It's really quite startling the first time you experience it, but psychologists understand the effect well and it often flies under the flag of "confirmation bias" although there's really quite a bit more to it than that.

    I suspect here, your unconscious mind and reality conspired to create this event for you from nothing but a fuzzy dream and a few experiences. Confirmation bias took hold of your memory and quickly filled in the gaps for you with the information you were seeing. This created the false illusion that your dream had actually contained all of this information at a much earlier time.

    Works with pigeons, too.
  12. Sep 28, 2010 #11
  13. Oct 11, 2010 #12
    All items common to deja vu. There have been numerous explanations provided, so far, none of the "future prediction" theories are plausible.
  14. Oct 11, 2010 #13

    Ivan Seeking

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    Only mainstream scientific explanations are allowed.
  15. Oct 11, 2010 #14
    Don't delete them or our responses won't make sense.

    Studies conducted is one thing, published science is another.

    I think you'll find that none of the studies provided any evidence to support precognition and as such it is not a valid explanation for this forum.
  16. Oct 11, 2010 #15


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    Ivan's been here a lot longer than us (I'm sure he has his reasons), but you have a point, Jared. Sometimes simply silencing the "lunatic" isn't enough, you need to explain to him or her why his or her ideas aren't realistic and why people are rejecting them.

    Simply shutting out non-scientific discourse gives rise to "conspiracy thinking."
  17. Oct 11, 2010 #16

    Ivan Seeking

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    Note that it is a violation of the guidelines to refer to another member as a lunatic. Insulting other members is a two-point infraction. Beyond that, absence of evidence is not evidence of absence. We can't state that precognition never happens, but we have no scientific evidence to support such claims. There are thousands of years of anecdotes supporting claims of precognition.

    As for the deleted posts, we can addresss questions about claims not supported by science, but is it a violation of the guidelines to offer them as explanations.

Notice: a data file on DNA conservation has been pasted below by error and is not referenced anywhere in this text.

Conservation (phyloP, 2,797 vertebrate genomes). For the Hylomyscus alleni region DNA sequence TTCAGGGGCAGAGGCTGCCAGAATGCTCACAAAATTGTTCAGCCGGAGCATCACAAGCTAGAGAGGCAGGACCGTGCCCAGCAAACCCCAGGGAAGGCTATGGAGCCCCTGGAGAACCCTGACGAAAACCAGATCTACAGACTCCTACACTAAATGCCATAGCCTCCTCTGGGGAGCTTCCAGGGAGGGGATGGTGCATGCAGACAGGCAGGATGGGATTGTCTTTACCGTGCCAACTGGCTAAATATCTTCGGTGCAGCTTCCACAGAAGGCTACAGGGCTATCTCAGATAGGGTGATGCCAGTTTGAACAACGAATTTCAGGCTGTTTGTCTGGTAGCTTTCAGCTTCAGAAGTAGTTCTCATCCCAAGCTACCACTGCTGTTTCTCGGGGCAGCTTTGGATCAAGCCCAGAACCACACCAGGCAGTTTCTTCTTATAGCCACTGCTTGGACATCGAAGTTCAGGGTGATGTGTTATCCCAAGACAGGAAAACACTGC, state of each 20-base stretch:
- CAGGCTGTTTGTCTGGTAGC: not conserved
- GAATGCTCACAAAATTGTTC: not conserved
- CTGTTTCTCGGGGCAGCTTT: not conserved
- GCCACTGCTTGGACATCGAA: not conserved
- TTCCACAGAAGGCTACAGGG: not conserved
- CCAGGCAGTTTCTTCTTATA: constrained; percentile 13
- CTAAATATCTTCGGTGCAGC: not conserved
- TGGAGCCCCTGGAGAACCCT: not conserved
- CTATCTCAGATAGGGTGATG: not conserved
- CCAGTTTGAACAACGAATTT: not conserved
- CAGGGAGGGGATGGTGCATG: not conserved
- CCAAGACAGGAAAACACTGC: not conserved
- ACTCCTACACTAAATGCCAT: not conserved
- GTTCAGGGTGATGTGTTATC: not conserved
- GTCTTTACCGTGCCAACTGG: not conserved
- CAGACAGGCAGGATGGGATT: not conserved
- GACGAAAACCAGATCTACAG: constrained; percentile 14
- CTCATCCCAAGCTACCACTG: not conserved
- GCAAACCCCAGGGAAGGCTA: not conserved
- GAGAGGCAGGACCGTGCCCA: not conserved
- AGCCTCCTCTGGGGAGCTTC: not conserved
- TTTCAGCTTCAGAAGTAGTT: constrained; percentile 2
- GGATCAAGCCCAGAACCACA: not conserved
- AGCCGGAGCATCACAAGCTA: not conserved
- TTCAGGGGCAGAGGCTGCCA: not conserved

18. Oct 11, 2010 #17


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    Sorry, Ivan, I wasn't trying to refer to ANYONE here as a lunatic. I was trying to build a hypothetical model including a "lunatic." Perhaps like one you might find on the street waving a sign warning you of the latest impending doom.

    The picture I was trying to paint, was one where an individual has a "crazy" idea, but will not be heard or discussed by anyone. They begin to think they are "on to something" and profess that there is a conspiracy to keep their idea hidden.

    I certainly didn't mean to imply anyone on the forum here fell into that category but was trying to promote the idea that it would be okay to discuss their ideas anyway.
  19. Oct 11, 2010 #18
    Sorry, this is what I was trying to avoid.

    My don't delete them post wasn't speaking to Ivan, but actually to the person who mentioned the precognitive issue (quoted in my previous post lj19).

    S/He said they would delete the posts and I said not to otherwise it won't make sense what we're talking about.

    Now, as you can see, they deleted them and they don't make sense (hence you replying thinking I'm telling Ivan not to delete them).

    What fun this is, the very issue I was trying to prevent.
  20. Oct 11, 2010 #19


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    Understood. Sorry to all involved, I guess. Just got confused with the deleted post.
  21. Oct 11, 2010 #20
    Well on the upside, I found it rather amusing! :biggrin: